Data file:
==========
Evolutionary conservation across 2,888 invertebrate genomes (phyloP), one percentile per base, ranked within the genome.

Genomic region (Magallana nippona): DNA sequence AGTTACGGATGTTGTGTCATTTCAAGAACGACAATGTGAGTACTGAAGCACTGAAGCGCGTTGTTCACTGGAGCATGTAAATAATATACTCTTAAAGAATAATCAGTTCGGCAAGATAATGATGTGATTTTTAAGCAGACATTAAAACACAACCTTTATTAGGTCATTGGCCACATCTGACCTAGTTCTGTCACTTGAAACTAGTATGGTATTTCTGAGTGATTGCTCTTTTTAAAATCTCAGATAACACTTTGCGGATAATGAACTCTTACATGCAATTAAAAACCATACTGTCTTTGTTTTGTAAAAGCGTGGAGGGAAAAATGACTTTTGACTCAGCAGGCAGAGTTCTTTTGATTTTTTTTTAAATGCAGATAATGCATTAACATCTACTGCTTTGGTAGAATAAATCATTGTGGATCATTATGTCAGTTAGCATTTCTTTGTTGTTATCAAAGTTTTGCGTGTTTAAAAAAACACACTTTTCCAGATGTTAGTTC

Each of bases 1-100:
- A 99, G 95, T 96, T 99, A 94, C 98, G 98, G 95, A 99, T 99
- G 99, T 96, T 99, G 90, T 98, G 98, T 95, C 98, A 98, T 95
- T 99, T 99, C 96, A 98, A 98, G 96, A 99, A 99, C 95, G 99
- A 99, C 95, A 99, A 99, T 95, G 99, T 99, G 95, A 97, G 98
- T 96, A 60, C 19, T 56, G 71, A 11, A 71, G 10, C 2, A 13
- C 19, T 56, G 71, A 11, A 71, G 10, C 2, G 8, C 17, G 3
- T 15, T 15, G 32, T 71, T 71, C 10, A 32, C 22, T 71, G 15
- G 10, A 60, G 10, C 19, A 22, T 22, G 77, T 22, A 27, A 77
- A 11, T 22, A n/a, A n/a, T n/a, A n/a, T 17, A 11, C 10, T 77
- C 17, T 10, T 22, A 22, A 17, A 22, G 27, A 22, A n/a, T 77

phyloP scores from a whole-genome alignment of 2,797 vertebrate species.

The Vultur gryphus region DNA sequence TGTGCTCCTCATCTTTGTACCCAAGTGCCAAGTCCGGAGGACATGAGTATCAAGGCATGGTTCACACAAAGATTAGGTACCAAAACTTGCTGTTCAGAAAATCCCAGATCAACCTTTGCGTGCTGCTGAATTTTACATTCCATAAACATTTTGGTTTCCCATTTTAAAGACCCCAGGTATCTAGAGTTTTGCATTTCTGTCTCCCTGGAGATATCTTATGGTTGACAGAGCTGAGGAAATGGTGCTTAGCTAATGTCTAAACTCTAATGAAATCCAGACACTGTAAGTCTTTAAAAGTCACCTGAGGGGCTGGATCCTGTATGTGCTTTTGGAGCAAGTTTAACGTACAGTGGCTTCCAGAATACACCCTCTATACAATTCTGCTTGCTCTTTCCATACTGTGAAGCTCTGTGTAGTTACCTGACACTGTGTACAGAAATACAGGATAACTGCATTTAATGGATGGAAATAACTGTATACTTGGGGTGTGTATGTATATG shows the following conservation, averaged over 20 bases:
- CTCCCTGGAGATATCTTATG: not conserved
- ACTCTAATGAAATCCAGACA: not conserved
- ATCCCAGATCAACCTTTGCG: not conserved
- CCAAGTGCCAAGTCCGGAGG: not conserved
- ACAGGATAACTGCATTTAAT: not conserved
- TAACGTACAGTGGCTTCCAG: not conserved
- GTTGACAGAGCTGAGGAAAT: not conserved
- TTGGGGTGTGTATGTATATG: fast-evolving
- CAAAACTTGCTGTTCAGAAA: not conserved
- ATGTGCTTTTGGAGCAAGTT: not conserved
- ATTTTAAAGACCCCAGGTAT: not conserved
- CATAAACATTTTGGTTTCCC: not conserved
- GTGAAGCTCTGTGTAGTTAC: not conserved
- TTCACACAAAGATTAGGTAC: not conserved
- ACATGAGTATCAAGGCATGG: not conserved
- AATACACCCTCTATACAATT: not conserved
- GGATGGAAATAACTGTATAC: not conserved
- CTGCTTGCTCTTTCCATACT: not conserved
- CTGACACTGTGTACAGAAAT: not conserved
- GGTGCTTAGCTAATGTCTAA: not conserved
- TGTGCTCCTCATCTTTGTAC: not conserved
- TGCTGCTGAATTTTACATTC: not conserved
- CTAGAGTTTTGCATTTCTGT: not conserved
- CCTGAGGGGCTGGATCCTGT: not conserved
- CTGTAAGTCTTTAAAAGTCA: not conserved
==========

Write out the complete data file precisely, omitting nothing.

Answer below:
Evolutionary conservation across 2,888 invertebrate genomes (phyloP), one percentile per base, ranked within the genome.

Genomic region (Magallana nippona): DNA sequence AGTTACGGATGTTGTGTCATTTCAAGAACGACAATGTGAGTACTGAAGCACTGAAGCGCGTTGTTCACTGGAGCATGTAAATAATATACTCTTAAAGAATAATCAGTTCGGCAAGATAATGATGTGATTTTTAAGCAGACATTAAAACACAACCTTTATTAGGTCATTGGCCACATCTGACCTAGTTCTGTCACTTGAAACTAGTATGGTATTTCTGAGTGATTGCTCTTTTTAAAATCTCAGATAACACTTTGCGGATAATGAACTCTTACATGCAATTAAAAACCATACTGTCTTTGTTTTGTAAAAGCGTGGAGGGAAAAATGACTTTTGACTCAGCAGGCAGAGTTCTTTTGATTTTTTTTTAAATGCAGATAATGCATTAACATCTACTGCTTTGGTAGAATAAATCATTGTGGATCATTATGTCAGTTAGCATTTCTTTGTTGTTATCAAAGTTTTGCGTGTTTAAAAAAACACACTTTTCCAGATGTTAGTTC

Each of bases 1-100:
- A 99, G 95, T 96, T 99, A 94, C 98, G 98, G 95, A 99, T 99
- G 99, T 96, T 99, G 90, T 98, G 98, T 95, C 98, A 98, T 95
- T 99, T 99, C 96, A 98, A 98, G 96, A 99, A 99, C 95, G 99
- A 99, C 95, A 99, A 99, T 95, G 99, T 99, G 95, A 97, G 98
- T 96, A 60, C 19, T 56, G 71, A 11, A 71, G 10, C 2, A 13
- C 19, T 56, G 71, A 11, A 71, G 10, C 2, G 8, C 17, G 3
- T 15, T 15, G 32, T 71, T 71, C 10, A 32, C 22, T 71, G 15
- G 10, A 60, G 10, C 19, A 22, T 22, G 77, T 22, A 27, A 77
- A 11, T 22, A n/a, A n/a, T n/a, A n/a, T 17, A 11, C 10, T 77
- C 17, T 10, T 22, A 22, A 17, A 22, G 27, A 22, A n/a, T 77

phyloP scores from a whole-genome alignment of 2,797 vertebrate species.

The Vultur gryphus region DNA sequence TGTGCTCCTCATCTTTGTACCCAAGTGCCAAGTCCGGAGGACATGAGTATCAAGGCATGGTTCACACAAAGATTAGGTACCAAAACTTGCTGTTCAGAAAATCCCAGATCAACCTTTGCGTGCTGCTGAATTTTACATTCCATAAACATTTTGGTTTCCCATTTTAAAGACCCCAGGTATCTAGAGTTTTGCATTTCTGTCTCCCTGGAGATATCTTATGGTTGACAGAGCTGAGGAAATGGTGCTTAGCTAATGTCTAAACTCTAATGAAATCCAGACACTGTAAGTCTTTAAAAGTCACCTGAGGGGCTGGATCCTGTATGTGCTTTTGGAGCAAGTTTAACGTACAGTGGCTTCCAGAATACACCCTCTATACAATTCTGCTTGCTCTTTCCATACTGTGAAGCTCTGTGTAGTTACCTGACACTGTGTACAGAAATACAGGATAACTGCATTTAATGGATGGAAATAACTGTATACTTGGGGTGTGTATGTATATG shows the following conservation, averaged over 20 bases:
- CTCCCTGGAGATATCTTATG: not conserved
- ACTCTAATGAAATCCAGACA: not conserved
- ATCCCAGATCAACCTTTGCG: not conserved
- CCAAGTGCCAAGTCCGGAGG: not conserved
- ACAGGATAACTGCATTTAAT: not conserved
- TAACGTACAGTGGCTTCCAG: not conserved
- GTTGACAGAGCTGAGGAAAT: not conserved
- TTGGGGTGTGTATGTATATG: fast-evolving
- CAAAACTTGCTGTTCAGAAA: not conserved
- ATGTGCTTTTGGAGCAAGTT: not conserved
- ATTTTAAAGACCCCAGGTAT: not conserved
- CATAAACATTTTGGTTTCCC: not conserved
- GTGAAGCTCTGTGTAGTTAC: not conserved
- TTCACACAAAGATTAGGTAC: not conserved
- ACATGAGTATCAAGGCATGG: not conserved
- AATACACCCTCTATACAATT: not conserved
- GGATGGAAATAACTGTATAC: not conserved
- CTGCTTGCTCTTTCCATACT: not conserved
- CTGACACTGTGTACAGAAAT: not conserved
- GGTGCTTAGCTAATGTCTAA: not conserved
- TGTGCTCCTCATCTTTGTAC: not conserved
- TGCTGCTGAATTTTACATTC: not conserved
- CTAGAGTTTTGCATTTCTGT: not conserved
- CCTGAGGGGCTGGATCCTGT: not conserved
- CTGTAAGTCTTTAAAAGTCA: not conserved